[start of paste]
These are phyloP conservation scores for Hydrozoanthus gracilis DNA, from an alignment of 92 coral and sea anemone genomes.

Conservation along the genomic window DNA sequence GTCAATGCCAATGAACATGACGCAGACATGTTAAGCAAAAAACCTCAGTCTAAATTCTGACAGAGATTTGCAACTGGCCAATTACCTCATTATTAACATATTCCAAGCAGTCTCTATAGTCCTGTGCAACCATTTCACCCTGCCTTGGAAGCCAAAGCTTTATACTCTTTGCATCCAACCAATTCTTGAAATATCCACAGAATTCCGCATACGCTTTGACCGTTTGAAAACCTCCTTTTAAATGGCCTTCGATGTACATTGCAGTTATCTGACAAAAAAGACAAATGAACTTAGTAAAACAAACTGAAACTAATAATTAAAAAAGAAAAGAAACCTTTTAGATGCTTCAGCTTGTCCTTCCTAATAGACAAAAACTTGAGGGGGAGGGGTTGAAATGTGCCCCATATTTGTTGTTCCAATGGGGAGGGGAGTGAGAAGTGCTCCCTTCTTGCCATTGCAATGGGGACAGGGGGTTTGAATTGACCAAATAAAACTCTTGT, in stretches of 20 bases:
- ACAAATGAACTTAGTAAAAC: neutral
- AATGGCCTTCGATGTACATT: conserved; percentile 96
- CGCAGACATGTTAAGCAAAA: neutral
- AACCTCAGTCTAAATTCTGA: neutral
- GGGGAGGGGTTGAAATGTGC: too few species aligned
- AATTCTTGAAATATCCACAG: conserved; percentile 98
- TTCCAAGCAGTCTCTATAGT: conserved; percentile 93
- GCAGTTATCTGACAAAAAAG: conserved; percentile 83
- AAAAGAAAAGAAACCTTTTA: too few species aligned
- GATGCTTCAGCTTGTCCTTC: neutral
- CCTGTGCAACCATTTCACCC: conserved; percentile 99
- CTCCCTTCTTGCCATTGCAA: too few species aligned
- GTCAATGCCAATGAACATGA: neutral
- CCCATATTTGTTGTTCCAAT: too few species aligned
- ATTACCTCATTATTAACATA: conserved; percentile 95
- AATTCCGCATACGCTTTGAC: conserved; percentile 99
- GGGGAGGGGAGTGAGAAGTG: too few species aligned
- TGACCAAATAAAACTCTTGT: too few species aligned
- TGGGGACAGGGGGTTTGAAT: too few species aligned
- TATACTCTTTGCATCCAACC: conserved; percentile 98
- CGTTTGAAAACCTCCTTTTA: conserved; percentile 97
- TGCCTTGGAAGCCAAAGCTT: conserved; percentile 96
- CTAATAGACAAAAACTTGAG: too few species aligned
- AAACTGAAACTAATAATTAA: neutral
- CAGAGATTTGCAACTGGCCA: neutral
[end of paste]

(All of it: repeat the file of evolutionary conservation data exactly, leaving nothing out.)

These are phyloP conservation scores for Hydrozoanthus gracilis DNA, from an alignment of 92 coral and sea anemone genomes.

Conservation along the genomic window DNA sequence GTCAATGCCAATGAACATGACGCAGACATGTTAAGCAAAAAACCTCAGTCTAAATTCTGACAGAGATTTGCAACTGGCCAATTACCTCATTATTAACATATTCCAAGCAGTCTCTATAGTCCTGTGCAACCATTTCACCCTGCCTTGGAAGCCAAAGCTTTATACTCTTTGCATCCAACCAATTCTTGAAATATCCACAGAATTCCGCATACGCTTTGACCGTTTGAAAACCTCCTTTTAAATGGCCTTCGATGTACATTGCAGTTATCTGACAAAAAAGACAAATGAACTTAGTAAAACAAACTGAAACTAATAATTAAAAAAGAAAAGAAACCTTTTAGATGCTTCAGCTTGTCCTTCCTAATAGACAAAAACTTGAGGGGGAGGGGTTGAAATGTGCCCCATATTTGTTGTTCCAATGGGGAGGGGAGTGAGAAGTGCTCCCTTCTTGCCATTGCAATGGGGACAGGGGGTTTGAATTGACCAAATAAAACTCTTGT, in stretches of 20 bases:
- ACAAATGAACTTAGTAAAAC: neutral
- AATGGCCTTCGATGTACATT: conserved; percentile 96
- CGCAGACATGTTAAGCAAAA: neutral
- AACCTCAGTCTAAATTCTGA: neutral
- GGGGAGGGGTTGAAATGTGC: too few species aligned
- AATTCTTGAAATATCCACAG: conserved; percentile 98
- TTCCAAGCAGTCTCTATAGT: conserved; percentile 93
- GCAGTTATCTGACAAAAAAG: conserved; percentile 83
- AAAAGAAAAGAAACCTTTTA: too few species aligned
- GATGCTTCAGCTTGTCCTTC: neutral
- CCTGTGCAACCATTTCACCC: conserved; percentile 99
- CTCCCTTCTTGCCATTGCAA: too few species aligned
- GTCAATGCCAATGAACATGA: neutral
- CCCATATTTGTTGTTCCAAT: too few species aligned
- ATTACCTCATTATTAACATA: conserved; percentile 95
- AATTCCGCATACGCTTTGAC: conserved; percentile 99
- GGGGAGGGGAGTGAGAAGTG: too few species aligned
- TGACCAAATAAAACTCTTGT: too few species aligned
- TGGGGACAGGGGGTTTGAAT: too few species aligned
- TATACTCTTTGCATCCAACC: conserved; percentile 98
- CGTTTGAAAACCTCCTTTTA: conserved; percentile 97
- TGCCTTGGAAGCCAAAGCTT: conserved; percentile 96
- CTAATAGACAAAAACTTGAG: too few species aligned
- AAACTGAAACTAATAATTAA: neutral
- CAGAGATTTGCAACTGGCCA: neutral